- 1-2 cups broth of choice
- 1-2 eggs
- 1 or 2 cloves garlic, chopped
- 1 inch piece of ginger, chopped
- Kale, chopped
- Soy sauce or fish sauce, to taste
1. Bring broth to a simmer and add in ginger, garlic and simmer a few minutes, longer if you have time, to further infuse garlic and ginger flavor.
2. Add in eggs and kale and simmer a few minutes until eggs are cooked and kale is thoroughly wilted.
3. Season to taste with soy sauce or fish sauce.
Eggs in a Tomato-Basil Broth with Sausage
- 1-2 cups chicken or beef broth
- 1-2 eggs
- 1 tsp tomato paste
- ¼ – ½ link sausage, crumbled or chopped into rounds
- 3-4 basil leaves, chopped
- Salt and pepper, to taste
1. Bring broth to simmer. Remove about a ½ cup to a bowl, mix in tomato paste and return to the broth, thoroughly mixing. Add a little more or less tomato paste, to your liking.
2. Add sausage and cook about a minute. Alternatively, if you have time, saute the sausage separately in oil for more flavor and then add it to the broth at the end. Add in eggs and poach a few minutes.
3. Top with basil and season to taste with salt and pepper.
4. You can still have oatmeal!
The first time I heard about a savory oatmeal in bone broth I thought, “Bone broth? In oatmeal? Dear God…NO!”
After all, oatmeal is supposed to be sweet. Everyone knows that. Like the sky is up. Like dogs are better than cats (sorry cat lovers but it’s a fact). And like bacon is the greatest food ever. It’s just a law of Nature.
Then again, who would’ve thought butter and coconut oil go so well in coffee?!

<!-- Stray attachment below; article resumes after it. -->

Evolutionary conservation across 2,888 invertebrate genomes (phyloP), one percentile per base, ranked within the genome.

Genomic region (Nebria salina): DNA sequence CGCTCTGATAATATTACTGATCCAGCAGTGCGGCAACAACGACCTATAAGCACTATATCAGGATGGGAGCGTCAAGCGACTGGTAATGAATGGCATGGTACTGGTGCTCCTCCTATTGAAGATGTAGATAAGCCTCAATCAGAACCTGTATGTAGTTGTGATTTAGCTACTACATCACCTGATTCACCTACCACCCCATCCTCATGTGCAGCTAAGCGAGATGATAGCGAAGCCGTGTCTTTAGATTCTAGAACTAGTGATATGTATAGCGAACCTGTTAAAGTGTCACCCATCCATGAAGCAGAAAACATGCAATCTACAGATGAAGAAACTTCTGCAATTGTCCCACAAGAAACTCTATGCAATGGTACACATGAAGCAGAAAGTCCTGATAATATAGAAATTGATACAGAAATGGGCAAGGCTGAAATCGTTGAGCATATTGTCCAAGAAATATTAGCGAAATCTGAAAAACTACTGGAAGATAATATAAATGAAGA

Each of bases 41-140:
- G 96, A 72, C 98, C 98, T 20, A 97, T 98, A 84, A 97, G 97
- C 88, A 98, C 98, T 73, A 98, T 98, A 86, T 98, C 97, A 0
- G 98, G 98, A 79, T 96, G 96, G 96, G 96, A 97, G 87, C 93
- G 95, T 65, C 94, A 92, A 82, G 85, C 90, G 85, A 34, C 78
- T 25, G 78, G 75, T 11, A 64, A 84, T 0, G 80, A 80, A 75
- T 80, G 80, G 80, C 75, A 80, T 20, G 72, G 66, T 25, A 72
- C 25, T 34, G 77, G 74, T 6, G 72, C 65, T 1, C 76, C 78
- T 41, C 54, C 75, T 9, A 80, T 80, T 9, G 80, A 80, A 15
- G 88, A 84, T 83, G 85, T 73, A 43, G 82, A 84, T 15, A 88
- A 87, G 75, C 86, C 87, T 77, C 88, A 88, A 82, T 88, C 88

Well, the same goes for savory oatmeal. The first time I tried it, I was hooked.
Get More Broth for Breakfast Recipes!
The recipes above are just a small sample of the broth for breakfast recipes in my new book, Fearless Broths and Soups: Ditch the Boxes and Cans with 60 Simple Recipes for Real People on Real Budgets.
But there’s a lot more to it than just broth for breakfast.
It also includes chapters on:
- How to make basic bone broths in 5 simple steps
- How to make broth-based soups in 3 simple steps
- Asian Noodle soups including Thai, Vietnamese and Burmese-inspired recipes
- Creamy Vegetable soups including Sweet Potato Coconut Curry and Creamy Carrot-Apple with Cinnamon
- Soups from the Sea including Cioppino, Clam Chowder and Bouillabaisse
- Simple Sausage and Meatball soups including Italian Meatball and Portuguese Kale
- Lots more!
Just like the broth for breakfast recipes above, all of the recipes emphasize simplicity. They’re geared to all you stressed out moms and dads, workaholics and non-cooks trying to figure out how to eat well with limited funds and time.
And these days, that’s just about everyone.
Craig Fear is a certified Nutritional Therapy Practitioner (NTP) who specializes in helping others with chronic digestive issues. He is the founder of the website Fearless Eating where he shares recipes and digestive health tips. He is also the author of three books, The 30-Day Heartburn Solution, Fearless Broths and Soups, and The Thai Soup Secret.